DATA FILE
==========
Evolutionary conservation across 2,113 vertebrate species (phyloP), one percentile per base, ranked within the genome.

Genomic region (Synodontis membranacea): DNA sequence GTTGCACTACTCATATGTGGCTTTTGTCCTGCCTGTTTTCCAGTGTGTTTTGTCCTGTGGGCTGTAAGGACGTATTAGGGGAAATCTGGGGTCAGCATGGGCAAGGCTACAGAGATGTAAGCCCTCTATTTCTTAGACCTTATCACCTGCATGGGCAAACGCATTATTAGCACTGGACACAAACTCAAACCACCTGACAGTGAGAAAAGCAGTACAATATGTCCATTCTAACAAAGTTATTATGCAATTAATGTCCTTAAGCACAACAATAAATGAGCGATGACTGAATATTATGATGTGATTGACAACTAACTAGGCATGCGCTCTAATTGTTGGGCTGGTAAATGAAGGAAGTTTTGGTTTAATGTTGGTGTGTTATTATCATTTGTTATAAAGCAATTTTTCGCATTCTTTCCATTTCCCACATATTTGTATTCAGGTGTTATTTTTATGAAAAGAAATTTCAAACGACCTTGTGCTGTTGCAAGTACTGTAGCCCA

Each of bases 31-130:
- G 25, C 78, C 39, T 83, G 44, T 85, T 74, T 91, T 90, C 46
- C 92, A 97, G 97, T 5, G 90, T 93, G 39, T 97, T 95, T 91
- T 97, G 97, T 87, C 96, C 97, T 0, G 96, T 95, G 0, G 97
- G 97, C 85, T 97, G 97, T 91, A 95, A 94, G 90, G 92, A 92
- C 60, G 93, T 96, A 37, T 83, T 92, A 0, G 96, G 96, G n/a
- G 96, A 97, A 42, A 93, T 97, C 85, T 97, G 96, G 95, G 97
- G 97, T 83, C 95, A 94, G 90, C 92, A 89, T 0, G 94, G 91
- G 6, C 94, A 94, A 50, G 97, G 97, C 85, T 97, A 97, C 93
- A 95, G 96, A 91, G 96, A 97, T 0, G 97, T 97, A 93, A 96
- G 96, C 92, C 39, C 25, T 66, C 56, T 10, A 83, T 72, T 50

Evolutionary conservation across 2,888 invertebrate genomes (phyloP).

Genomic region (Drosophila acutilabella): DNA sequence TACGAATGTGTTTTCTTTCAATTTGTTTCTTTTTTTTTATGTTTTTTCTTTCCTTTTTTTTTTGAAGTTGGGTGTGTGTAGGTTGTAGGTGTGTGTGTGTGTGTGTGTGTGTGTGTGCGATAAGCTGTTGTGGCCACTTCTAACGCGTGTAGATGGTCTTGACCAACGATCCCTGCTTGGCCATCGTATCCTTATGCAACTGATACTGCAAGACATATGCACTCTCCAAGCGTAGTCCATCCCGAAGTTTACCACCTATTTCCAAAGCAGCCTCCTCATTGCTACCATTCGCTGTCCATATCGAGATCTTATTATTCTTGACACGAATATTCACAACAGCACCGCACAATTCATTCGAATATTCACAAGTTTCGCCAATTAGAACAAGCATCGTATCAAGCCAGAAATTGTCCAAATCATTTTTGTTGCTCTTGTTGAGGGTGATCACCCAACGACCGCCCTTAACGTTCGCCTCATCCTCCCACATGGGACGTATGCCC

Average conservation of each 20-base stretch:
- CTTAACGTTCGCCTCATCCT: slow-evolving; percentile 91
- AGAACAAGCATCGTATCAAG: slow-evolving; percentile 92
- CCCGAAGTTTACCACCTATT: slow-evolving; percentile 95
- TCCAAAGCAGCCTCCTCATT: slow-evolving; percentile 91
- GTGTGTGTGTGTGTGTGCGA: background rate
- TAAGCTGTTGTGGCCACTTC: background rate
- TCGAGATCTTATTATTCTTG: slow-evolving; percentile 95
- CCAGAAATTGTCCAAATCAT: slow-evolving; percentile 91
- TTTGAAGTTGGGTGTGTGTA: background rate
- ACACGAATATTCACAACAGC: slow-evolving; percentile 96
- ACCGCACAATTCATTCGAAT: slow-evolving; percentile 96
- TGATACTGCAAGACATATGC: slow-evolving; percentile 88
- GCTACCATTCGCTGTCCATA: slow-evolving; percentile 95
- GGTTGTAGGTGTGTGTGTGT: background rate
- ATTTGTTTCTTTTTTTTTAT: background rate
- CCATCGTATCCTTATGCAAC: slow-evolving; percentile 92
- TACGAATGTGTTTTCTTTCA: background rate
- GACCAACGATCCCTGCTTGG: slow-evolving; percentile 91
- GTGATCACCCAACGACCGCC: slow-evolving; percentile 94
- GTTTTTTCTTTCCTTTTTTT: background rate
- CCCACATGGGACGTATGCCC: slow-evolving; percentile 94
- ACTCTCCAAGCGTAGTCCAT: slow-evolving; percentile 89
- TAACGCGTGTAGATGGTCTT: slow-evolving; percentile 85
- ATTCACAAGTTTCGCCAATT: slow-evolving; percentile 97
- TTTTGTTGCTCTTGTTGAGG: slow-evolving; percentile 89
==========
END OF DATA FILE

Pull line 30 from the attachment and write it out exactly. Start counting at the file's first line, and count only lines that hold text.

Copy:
- GGTTGTAGGTGTGTGTGTGT: background rate